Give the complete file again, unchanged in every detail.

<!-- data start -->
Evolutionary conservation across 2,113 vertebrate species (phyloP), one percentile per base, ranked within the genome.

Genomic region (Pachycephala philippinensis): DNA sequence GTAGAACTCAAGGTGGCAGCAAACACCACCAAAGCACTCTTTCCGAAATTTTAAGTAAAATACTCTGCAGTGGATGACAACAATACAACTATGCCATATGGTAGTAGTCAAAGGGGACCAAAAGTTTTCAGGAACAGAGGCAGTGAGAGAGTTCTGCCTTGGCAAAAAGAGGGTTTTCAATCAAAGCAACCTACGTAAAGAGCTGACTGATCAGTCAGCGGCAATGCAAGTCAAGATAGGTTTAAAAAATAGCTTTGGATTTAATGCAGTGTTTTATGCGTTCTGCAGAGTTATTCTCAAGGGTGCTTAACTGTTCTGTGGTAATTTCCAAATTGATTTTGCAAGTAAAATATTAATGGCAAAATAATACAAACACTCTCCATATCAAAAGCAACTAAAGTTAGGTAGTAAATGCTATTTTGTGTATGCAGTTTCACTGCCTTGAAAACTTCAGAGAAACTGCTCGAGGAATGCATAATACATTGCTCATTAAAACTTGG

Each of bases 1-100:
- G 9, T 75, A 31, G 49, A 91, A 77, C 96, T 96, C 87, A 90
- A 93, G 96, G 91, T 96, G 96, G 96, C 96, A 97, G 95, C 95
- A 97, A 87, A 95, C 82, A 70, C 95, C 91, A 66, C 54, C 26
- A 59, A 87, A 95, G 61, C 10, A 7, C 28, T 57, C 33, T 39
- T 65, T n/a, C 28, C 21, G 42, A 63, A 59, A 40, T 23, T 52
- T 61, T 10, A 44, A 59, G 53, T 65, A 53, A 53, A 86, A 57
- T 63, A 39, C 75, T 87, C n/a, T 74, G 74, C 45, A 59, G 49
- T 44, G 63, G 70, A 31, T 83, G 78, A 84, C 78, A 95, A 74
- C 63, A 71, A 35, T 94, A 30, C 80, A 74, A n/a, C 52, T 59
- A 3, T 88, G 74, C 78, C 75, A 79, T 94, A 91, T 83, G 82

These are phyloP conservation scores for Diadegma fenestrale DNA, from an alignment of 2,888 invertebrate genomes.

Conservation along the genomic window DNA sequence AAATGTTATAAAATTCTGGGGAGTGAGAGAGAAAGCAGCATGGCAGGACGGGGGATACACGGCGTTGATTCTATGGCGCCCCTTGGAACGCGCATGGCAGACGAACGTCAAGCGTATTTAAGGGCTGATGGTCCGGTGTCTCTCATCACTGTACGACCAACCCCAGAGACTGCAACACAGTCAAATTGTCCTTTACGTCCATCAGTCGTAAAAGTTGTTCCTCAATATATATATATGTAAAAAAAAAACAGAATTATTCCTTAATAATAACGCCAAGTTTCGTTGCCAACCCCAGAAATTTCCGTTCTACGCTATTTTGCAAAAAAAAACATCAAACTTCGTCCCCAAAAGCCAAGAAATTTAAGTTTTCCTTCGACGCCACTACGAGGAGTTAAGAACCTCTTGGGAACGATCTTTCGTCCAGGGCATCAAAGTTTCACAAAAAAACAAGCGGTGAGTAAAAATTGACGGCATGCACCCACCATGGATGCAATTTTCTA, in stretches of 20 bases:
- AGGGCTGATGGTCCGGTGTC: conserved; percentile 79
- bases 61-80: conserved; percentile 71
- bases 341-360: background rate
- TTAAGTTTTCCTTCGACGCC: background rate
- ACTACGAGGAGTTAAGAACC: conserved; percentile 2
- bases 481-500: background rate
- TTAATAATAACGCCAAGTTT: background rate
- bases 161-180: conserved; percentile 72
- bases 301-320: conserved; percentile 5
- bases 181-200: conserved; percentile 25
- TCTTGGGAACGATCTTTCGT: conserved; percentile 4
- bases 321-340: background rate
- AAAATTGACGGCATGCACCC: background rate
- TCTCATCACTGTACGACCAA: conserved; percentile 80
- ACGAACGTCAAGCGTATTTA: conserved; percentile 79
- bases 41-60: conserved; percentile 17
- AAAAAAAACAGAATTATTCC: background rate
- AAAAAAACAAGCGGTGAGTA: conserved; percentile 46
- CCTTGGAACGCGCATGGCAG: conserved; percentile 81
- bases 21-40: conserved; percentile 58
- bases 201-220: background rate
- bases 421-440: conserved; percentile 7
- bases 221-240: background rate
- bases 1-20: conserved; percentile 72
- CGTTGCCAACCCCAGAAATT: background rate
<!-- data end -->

Evolutionary conservation across 2,113 vertebrate species (phyloP), one percentile per base, ranked within the genome.

Genomic region (Pachycephala philippinensis): DNA sequence GTAGAACTCAAGGTGGCAGCAAACACCACCAAAGCACTCTTTCCGAAATTTTAAGTAAAATACTCTGCAGTGGATGACAACAATACAACTATGCCATATGGTAGTAGTCAAAGGGGACCAAAAGTTTTCAGGAACAGAGGCAGTGAGAGAGTTCTGCCTTGGCAAAAAGAGGGTTTTCAATCAAAGCAACCTACGTAAAGAGCTGACTGATCAGTCAGCGGCAATGCAAGTCAAGATAGGTTTAAAAAATAGCTTTGGATTTAATGCAGTGTTTTATGCGTTCTGCAGAGTTATTCTCAAGGGTGCTTAACTGTTCTGTGGTAATTTCCAAATTGATTTTGCAAGTAAAATATTAATGGCAAAATAATACAAACACTCTCCATATCAAAAGCAACTAAAGTTAGGTAGTAAATGCTATTTTGTGTATGCAGTTTCACTGCCTTGAAAACTTCAGAGAAACTGCTCGAGGAATGCATAATACATTGCTCATTAAAACTTGG

Each of bases 1-100:
- G 9, T 75, A 31, G 49, A 91, A 77, C 96, T 96, C 87, A 90
- A 93, G 96, G 91, T 96, G 96, G 96, C 96, A 97, G 95, C 95
- A 97, A 87, A 95, C 82, A 70, C 95, C 91, A 66, C 54, C 26
- A 59, A 87, A 95, G 61, C 10, A 7, C 28, T 57, C 33, T 39
- T 65, T n/a, C 28, C 21, G 42, A 63, A 59, A 40, T 23, T 52
- T 61, T 10, A 44, A 59, G 53, T 65, A 53, A 53, A 86, A 57
- T 63, A 39, C 75, T 87, C n/a, T 74, G 74, C 45, A 59, G 49
- T 44, G 63, G 70, A 31, T 83, G 78, A 84, C 78, A 95, A 74
- C 63, A 71, A 35, T 94, A 30, C 80, A 74, A n/a, C 52, T 59
- A 3, T 88, G 74, C 78, C 75, A 79, T 94, A 91, T 83, G 82

These are phyloP conservation scores for Diadegma fenestrale DNA, from an alignment of 2,888 invertebrate genomes.

Conservation along the genomic window DNA sequence AAATGTTATAAAATTCTGGGGAGTGAGAGAGAAAGCAGCATGGCAGGACGGGGGATACACGGCGTTGATTCTATGGCGCCCCTTGGAACGCGCATGGCAGACGAACGTCAAGCGTATTTAAGGGCTGATGGTCCGGTGTCTCTCATCACTGTACGACCAACCCCAGAGACTGCAACACAGTCAAATTGTCCTTTACGTCCATCAGTCGTAAAAGTTGTTCCTCAATATATATATATGTAAAAAAAAAACAGAATTATTCCTTAATAATAACGCCAAGTTTCGTTGCCAACCCCAGAAATTTCCGTTCTACGCTATTTTGCAAAAAAAAACATCAAACTTCGTCCCCAAAAGCCAAGAAATTTAAGTTTTCCTTCGACGCCACTACGAGGAGTTAAGAACCTCTTGGGAACGATCTTTCGTCCAGGGCATCAAAGTTTCACAAAAAAACAAGCGGTGAGTAAAAATTGACGGCATGCACCCACCATGGATGCAATTTTCTA, in stretches of 20 bases:
- AGGGCTGATGGTCCGGTGTC: conserved; percentile 79
- bases 61-80: conserved; percentile 71
- bases 341-360: background rate
- TTAAGTTTTCCTTCGACGCC: background rate
- ACTACGAGGAGTTAAGAACC: conserved; percentile 2
- bases 481-500: background rate
- TTAATAATAACGCCAAGTTT: background rate
- bases 161-180: conserved; percentile 72
- bases 301-320: conserved; percentile 5
- bases 181-200: conserved; percentile 25
- TCTTGGGAACGATCTTTCGT: conserved; percentile 4
- bases 321-340: background rate
- AAAATTGACGGCATGCACCC: background rate
- TCTCATCACTGTACGACCAA: conserved; percentile 80
- ACGAACGTCAAGCGTATTTA: conserved; percentile 79
- bases 41-60: conserved; percentile 17
- AAAAAAAACAGAATTATTCC: background rate
- AAAAAAACAAGCGGTGAGTA: conserved; percentile 46
- CCTTGGAACGCGCATGGCAG: conserved; percentile 81
- bases 21-40: conserved; percentile 58
- bases 201-220: background rate
- bases 421-440: conserved; percentile 7
- bases 221-240: background rate
- bases 1-20: conserved; percentile 72
- CGTTGCCAACCCCAGAAATT: background rate